1989: The Year of Anger and Remembering
Rudolf Spielmann begins his classic The Art of Sacrifice in Chess by explaining the difference between a sham sacrifice and a real sacrifice. Sacrifice, he says, is an immensely attractive option from the aesthetic viewpoint, in which one gives up some of one’s pieces in order to open up chances for a more promising attack. ‘A hallowed heroic concept!’ says Spielmann, ‘Advancing in a chivalrous mood, the individual immolates himself for a noble idea.’1 Many seeming sacrifices, however, do not really deserve the name, for the calculating player chooses them only after looking deeply enough into the position to see that the material yielded will be regained subsequently, and usually with interest. Far different from this sham offering is the sacrifice that is made when one cannot see one’s way to a sure advantage in the future. Real sacrifices have an element of risk. The likelihood of success is not calculated on the basis of the inherent facts of the situation, but involves instead a wager on the psychological effect of the act that itself creates a new position. One advances despite the inability to see over the horizon, assuming, or perhaps just hoping, that the boldness of the move will itself shape fresh opportunities. The attractions of the idea are obvious. ‘The glowing power of the sacrifice is irresistible’, Spielmann tells us, because ‘enthusiasm for sacrifice lies in man’s nature.’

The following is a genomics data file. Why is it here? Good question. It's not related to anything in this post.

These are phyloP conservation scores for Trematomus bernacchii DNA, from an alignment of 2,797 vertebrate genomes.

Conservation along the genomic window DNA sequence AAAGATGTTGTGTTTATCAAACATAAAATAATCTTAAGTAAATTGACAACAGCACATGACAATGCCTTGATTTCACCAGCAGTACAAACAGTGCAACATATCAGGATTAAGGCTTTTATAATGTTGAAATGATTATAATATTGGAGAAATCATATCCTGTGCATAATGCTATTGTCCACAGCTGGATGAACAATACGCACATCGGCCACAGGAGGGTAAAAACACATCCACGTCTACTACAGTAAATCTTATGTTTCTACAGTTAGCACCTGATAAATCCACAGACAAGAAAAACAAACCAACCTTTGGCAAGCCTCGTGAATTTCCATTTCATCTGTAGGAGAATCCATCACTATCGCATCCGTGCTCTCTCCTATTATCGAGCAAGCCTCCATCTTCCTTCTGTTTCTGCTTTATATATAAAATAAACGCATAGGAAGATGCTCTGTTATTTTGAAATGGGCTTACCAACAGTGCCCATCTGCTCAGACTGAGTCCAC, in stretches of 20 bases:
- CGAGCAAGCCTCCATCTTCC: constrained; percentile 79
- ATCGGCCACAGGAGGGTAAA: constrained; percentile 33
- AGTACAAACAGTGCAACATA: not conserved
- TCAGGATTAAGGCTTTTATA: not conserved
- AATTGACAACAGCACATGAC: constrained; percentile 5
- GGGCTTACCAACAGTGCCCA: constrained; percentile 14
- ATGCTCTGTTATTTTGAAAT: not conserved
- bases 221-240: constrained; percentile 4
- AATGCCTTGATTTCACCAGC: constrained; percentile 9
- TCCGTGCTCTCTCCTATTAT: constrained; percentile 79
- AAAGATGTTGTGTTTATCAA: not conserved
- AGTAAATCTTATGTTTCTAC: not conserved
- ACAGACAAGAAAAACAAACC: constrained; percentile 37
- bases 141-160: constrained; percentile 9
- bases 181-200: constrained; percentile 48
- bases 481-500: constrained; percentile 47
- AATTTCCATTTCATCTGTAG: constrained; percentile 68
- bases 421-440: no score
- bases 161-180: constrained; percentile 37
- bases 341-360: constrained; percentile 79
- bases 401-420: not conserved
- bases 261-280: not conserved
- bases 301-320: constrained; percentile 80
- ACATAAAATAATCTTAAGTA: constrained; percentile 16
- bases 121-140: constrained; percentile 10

KeywordsForeign Policy Central Committee Khmer Rouge Soviet Bloc Soviet Leadership
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- 63.G. W. F. Hegel, Philosophy of Right, T. M. Knox trans. (London, Oxford and New York, 1967), 267.Google Scholar